Leader of South African opposition party, the Democratic Alliance (DA) Mmusi Maimane speaks during the party’s election manifesto launch in Johannesburg, South Africa, February 23, 2019. REUTERS/Siphiwe Sibeko
CAPE TOWN (Reuters) – The former leader of South Africa’s official opposition Democratic Alliance, Mmusi Maimane, gave up his seat in parliament on Thursday after quitting the national leadership and plunging the traditionally white liberal party into crisis.
Race and class remain highly divisive issues in South Africa, where the ruling African National Congress has been in power since the end of white minority apartheid rule in 1994.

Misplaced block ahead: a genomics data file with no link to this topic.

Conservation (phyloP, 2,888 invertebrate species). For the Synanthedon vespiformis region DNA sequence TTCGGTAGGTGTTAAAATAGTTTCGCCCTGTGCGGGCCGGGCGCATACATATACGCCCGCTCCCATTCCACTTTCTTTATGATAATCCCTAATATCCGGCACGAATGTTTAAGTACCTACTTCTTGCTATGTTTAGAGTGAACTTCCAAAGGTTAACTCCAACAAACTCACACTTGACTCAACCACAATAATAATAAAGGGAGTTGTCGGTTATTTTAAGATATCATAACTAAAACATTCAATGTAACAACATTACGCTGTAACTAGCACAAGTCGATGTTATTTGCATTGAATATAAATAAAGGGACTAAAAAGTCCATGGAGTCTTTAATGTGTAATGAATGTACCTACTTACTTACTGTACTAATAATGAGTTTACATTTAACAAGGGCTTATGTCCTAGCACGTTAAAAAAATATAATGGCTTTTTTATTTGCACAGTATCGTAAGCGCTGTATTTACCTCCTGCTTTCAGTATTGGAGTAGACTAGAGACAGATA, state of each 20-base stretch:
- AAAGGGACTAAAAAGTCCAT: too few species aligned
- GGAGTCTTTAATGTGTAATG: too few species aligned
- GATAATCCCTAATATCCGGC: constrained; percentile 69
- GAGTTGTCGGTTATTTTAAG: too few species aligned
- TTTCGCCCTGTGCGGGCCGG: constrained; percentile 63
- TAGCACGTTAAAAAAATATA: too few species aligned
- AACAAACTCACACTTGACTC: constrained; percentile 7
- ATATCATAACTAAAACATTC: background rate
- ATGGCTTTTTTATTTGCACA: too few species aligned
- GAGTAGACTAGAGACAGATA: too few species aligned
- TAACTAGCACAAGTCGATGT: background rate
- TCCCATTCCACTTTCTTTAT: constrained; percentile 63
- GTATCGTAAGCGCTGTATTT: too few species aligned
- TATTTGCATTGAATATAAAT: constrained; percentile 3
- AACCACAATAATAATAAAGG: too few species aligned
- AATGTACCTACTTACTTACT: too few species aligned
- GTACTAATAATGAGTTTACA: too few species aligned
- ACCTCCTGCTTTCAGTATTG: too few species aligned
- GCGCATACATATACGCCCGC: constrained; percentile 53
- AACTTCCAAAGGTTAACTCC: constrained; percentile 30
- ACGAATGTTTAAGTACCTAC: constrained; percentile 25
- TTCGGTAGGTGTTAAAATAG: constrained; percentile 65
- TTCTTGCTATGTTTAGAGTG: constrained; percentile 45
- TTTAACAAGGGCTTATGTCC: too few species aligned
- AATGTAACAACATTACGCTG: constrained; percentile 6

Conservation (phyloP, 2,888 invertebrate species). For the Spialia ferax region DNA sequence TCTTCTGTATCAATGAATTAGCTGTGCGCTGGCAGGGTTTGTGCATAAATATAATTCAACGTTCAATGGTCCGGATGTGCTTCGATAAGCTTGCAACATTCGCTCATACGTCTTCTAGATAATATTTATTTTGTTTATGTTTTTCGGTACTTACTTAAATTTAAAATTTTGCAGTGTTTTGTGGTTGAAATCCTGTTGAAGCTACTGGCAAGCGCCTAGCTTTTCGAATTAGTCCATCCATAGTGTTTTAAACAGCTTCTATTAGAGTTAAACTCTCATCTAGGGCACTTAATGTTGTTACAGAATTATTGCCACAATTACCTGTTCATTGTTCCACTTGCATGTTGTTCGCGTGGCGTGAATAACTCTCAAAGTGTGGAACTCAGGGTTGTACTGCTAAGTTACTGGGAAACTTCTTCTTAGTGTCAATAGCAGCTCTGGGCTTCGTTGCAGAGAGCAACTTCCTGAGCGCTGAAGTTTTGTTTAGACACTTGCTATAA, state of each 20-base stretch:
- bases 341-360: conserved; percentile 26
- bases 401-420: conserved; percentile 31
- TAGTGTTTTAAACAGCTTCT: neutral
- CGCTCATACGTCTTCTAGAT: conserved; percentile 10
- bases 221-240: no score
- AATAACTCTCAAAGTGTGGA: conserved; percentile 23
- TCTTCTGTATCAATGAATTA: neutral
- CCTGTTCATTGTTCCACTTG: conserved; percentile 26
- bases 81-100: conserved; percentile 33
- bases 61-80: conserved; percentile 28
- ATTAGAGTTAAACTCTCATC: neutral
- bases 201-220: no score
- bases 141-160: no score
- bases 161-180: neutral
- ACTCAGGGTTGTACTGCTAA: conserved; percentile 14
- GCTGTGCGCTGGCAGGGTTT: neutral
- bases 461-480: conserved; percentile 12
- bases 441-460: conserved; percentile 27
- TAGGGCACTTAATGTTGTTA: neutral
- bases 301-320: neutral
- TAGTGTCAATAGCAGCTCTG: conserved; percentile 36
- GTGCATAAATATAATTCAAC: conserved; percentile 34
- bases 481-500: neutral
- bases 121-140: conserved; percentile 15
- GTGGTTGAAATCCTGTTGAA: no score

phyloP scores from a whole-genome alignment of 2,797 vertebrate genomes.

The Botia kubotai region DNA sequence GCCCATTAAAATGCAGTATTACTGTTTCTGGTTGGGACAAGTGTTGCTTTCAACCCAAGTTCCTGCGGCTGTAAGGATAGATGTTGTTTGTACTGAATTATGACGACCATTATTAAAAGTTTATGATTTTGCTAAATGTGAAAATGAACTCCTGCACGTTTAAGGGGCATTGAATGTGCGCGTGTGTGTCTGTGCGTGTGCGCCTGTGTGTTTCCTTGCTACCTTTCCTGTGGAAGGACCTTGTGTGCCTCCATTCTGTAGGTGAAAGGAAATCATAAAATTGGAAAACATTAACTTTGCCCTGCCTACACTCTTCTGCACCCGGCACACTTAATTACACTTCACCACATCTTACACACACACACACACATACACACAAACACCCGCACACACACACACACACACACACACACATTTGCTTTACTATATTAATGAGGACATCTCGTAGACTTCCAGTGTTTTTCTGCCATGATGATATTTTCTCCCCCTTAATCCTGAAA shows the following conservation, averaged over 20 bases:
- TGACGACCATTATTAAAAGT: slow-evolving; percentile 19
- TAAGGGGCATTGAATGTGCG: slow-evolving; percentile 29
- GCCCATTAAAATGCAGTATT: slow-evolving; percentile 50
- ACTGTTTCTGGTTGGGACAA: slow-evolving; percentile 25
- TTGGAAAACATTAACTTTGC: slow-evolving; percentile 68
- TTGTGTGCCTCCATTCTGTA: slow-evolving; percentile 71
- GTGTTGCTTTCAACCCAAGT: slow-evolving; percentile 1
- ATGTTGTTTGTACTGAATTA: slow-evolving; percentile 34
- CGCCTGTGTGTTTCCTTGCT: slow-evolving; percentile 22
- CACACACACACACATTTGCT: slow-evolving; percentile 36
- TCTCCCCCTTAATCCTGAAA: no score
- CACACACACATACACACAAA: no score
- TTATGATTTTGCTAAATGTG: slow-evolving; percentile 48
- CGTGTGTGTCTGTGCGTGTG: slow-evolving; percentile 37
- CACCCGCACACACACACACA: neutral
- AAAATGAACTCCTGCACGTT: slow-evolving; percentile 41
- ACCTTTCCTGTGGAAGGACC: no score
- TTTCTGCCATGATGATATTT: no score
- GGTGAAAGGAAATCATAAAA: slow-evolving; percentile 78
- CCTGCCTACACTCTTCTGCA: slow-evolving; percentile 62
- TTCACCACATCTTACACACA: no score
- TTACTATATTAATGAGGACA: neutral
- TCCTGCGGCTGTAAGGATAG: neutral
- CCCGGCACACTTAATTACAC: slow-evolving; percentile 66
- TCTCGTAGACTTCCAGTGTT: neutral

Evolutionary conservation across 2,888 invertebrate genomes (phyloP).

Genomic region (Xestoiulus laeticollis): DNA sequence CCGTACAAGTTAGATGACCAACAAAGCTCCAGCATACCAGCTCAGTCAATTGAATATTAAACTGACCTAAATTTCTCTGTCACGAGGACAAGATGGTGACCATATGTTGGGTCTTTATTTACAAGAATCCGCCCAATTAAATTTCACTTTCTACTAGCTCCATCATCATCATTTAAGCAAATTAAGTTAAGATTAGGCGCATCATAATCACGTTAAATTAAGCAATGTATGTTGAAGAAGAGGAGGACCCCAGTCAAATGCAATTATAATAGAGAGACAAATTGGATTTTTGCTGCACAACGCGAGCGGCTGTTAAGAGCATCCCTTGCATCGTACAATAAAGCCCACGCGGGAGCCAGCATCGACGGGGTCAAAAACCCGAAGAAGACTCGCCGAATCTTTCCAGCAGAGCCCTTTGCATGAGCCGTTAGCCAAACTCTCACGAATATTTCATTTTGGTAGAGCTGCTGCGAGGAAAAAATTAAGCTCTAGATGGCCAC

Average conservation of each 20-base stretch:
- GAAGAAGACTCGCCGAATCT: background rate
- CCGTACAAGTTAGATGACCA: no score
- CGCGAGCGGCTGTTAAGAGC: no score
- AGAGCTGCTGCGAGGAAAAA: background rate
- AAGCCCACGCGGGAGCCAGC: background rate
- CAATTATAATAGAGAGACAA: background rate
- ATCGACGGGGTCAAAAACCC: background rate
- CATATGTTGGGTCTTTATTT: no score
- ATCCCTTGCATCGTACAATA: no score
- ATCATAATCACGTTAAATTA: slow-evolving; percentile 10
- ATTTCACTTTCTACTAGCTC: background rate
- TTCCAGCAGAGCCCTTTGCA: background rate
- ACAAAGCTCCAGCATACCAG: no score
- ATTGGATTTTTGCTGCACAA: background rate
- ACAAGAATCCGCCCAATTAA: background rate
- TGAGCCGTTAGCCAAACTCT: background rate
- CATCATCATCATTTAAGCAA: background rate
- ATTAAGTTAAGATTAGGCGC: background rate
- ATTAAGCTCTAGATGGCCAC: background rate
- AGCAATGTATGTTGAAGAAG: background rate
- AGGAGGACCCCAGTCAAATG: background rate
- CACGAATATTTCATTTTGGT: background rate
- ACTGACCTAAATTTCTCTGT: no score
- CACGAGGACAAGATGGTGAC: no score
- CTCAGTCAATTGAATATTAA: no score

Maimane had been expected to remain as parliamentary leader of the Democratic Alliance (DA) until the end of the year.
Some are concerned that his resignation could precipitate an exodus of more black DA lawmakers and hurt the party ahead of 2021 municipal elections.
“I have today resigned from the DA and parliament,” Maimane said in a tweet on Thursday.
On Wednesday he resigned as head of the party, the second high-profile black leader to quit this week, citing difficulties making the party appeal to majority black voters.
Reporting by Wendell Roelf; Editing by Hugh Lawson